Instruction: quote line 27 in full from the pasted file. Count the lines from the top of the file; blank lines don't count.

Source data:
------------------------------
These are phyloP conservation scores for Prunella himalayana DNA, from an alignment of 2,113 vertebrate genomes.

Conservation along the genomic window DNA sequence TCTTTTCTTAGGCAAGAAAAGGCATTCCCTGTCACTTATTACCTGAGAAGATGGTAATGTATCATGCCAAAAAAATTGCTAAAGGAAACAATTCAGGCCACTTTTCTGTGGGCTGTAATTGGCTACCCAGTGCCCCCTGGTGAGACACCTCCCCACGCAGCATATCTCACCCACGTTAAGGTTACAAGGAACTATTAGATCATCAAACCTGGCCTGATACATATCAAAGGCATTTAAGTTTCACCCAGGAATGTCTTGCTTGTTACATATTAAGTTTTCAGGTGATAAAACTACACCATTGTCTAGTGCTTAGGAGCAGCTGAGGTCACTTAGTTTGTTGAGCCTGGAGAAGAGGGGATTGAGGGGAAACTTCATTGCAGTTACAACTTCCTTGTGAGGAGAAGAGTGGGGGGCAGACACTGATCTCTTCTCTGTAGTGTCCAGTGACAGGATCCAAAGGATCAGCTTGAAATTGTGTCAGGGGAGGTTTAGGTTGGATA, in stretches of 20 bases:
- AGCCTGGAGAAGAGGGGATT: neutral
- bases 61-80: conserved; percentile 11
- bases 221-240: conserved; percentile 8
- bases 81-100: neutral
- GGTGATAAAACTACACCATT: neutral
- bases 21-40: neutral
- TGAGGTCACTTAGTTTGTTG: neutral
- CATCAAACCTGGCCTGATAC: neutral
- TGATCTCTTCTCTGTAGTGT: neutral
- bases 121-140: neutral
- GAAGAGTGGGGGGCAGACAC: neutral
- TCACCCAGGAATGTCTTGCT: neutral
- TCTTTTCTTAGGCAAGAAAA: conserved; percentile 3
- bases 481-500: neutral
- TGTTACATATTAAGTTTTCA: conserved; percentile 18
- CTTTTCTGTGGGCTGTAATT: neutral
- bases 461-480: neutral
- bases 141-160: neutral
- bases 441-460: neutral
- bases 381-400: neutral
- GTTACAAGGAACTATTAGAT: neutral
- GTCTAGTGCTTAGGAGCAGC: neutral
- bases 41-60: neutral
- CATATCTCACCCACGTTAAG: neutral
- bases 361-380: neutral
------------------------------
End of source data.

- bases 361-380: neutral